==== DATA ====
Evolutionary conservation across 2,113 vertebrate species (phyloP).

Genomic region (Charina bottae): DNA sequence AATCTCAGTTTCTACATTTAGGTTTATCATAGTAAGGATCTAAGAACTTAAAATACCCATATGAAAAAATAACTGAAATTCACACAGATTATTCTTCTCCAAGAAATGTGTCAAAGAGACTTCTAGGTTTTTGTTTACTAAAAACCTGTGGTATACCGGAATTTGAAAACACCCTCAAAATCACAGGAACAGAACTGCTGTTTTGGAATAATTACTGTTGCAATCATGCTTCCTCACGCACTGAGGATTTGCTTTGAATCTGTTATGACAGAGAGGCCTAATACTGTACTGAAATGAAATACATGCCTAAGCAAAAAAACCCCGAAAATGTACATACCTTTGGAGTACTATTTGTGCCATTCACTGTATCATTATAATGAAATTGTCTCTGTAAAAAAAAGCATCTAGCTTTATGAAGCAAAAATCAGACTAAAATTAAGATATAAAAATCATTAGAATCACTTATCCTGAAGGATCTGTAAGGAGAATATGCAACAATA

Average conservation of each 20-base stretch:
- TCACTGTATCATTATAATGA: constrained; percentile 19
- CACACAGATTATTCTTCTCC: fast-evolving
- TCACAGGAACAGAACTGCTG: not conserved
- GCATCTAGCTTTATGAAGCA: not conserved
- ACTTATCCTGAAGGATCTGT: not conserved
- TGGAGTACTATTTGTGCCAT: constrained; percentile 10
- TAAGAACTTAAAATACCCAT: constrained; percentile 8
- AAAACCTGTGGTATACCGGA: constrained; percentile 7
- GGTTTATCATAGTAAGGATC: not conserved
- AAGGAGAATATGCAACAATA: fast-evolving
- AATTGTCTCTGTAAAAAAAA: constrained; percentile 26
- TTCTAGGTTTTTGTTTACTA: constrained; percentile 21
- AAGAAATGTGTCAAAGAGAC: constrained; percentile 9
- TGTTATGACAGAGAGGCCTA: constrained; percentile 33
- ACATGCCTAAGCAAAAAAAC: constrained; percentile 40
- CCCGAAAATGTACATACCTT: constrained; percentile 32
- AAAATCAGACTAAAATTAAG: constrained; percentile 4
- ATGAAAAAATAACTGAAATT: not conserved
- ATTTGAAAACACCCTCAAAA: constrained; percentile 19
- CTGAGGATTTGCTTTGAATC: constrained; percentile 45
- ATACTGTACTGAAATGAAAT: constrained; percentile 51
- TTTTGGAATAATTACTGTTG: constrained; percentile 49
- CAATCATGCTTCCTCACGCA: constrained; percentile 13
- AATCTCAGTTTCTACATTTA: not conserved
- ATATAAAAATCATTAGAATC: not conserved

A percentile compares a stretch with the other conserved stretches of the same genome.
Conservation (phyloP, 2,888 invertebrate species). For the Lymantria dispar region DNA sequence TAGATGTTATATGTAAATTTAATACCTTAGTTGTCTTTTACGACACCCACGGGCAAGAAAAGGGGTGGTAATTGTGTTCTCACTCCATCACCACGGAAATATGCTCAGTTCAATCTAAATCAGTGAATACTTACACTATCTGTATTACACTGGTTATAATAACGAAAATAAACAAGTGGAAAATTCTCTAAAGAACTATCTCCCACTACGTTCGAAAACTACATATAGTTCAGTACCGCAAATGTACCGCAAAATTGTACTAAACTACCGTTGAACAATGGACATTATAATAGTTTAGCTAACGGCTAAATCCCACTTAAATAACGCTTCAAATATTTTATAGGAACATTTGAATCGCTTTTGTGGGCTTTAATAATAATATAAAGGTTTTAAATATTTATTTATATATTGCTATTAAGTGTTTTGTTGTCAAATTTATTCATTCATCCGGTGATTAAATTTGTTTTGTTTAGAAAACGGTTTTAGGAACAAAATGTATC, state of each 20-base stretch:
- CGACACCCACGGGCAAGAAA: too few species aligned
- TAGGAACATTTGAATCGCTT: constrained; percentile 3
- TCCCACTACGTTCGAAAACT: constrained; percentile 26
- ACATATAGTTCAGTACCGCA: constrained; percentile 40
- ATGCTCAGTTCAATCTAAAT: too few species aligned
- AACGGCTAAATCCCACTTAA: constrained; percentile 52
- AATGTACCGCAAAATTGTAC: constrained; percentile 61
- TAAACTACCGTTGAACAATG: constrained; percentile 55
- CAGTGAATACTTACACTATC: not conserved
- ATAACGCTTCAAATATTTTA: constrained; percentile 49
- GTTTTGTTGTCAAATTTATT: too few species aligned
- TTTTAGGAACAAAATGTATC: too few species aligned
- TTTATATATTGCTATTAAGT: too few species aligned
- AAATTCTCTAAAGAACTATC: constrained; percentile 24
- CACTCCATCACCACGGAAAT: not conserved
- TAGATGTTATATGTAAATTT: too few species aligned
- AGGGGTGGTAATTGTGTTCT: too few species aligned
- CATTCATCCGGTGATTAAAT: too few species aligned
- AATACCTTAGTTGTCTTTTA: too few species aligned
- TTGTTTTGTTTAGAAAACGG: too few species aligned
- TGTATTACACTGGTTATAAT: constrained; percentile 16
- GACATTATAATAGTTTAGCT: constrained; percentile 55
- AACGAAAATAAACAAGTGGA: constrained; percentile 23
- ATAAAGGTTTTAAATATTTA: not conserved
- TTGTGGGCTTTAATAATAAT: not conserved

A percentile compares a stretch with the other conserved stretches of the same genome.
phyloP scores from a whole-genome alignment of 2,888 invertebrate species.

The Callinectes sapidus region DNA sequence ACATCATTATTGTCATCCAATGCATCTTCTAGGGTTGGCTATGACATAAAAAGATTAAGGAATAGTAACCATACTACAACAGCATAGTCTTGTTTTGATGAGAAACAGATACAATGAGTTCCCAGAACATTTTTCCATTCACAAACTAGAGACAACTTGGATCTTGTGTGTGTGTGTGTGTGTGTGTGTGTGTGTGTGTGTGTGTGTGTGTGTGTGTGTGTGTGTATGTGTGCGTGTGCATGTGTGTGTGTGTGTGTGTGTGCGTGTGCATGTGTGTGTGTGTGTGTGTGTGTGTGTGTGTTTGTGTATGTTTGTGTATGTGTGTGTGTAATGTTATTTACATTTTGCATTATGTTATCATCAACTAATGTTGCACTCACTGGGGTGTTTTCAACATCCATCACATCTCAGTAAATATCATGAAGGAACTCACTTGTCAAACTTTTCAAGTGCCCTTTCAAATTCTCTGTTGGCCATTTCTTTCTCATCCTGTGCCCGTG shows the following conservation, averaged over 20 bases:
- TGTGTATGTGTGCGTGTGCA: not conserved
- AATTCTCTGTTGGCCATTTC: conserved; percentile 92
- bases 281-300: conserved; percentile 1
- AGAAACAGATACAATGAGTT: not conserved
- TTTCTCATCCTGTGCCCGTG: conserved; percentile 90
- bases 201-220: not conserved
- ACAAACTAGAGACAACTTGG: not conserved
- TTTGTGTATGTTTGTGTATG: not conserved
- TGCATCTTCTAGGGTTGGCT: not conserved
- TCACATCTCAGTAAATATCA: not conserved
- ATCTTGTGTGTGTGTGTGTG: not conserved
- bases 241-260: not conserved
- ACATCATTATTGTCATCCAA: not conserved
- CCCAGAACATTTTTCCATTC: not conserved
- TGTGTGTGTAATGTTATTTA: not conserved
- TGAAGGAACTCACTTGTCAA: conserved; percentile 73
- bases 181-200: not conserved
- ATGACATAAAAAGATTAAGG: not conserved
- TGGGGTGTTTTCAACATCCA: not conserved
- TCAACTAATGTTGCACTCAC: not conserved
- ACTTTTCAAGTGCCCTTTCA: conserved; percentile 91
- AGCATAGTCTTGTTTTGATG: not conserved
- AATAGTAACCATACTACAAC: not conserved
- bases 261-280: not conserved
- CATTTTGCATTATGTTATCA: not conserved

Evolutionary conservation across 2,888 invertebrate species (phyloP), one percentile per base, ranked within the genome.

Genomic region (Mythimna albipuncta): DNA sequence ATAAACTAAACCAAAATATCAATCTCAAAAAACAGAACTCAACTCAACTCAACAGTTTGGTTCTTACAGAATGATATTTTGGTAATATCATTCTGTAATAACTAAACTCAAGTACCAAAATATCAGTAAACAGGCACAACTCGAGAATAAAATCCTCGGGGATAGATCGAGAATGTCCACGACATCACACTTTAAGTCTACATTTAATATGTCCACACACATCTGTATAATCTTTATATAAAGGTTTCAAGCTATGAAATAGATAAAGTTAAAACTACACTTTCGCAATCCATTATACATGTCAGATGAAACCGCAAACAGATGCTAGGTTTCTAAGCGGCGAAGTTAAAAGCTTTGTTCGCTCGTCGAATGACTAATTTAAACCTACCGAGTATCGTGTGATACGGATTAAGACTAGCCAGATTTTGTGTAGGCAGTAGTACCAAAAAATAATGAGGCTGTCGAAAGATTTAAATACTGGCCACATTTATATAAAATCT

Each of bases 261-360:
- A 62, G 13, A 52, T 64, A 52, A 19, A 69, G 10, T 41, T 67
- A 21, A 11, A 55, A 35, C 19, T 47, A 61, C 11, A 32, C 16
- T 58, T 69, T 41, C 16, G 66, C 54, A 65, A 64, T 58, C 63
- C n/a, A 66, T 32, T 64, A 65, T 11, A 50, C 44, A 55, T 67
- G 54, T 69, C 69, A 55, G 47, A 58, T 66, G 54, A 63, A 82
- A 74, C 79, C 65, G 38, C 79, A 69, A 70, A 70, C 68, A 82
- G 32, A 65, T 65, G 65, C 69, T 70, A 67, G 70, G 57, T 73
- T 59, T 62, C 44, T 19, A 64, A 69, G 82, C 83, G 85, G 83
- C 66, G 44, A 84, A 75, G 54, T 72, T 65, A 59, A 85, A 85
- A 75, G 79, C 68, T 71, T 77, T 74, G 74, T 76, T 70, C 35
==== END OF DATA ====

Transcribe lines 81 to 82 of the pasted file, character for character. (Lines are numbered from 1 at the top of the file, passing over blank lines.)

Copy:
- AATAGTAACCATACTACAAC: not conserved
- bases 261-280: not conserved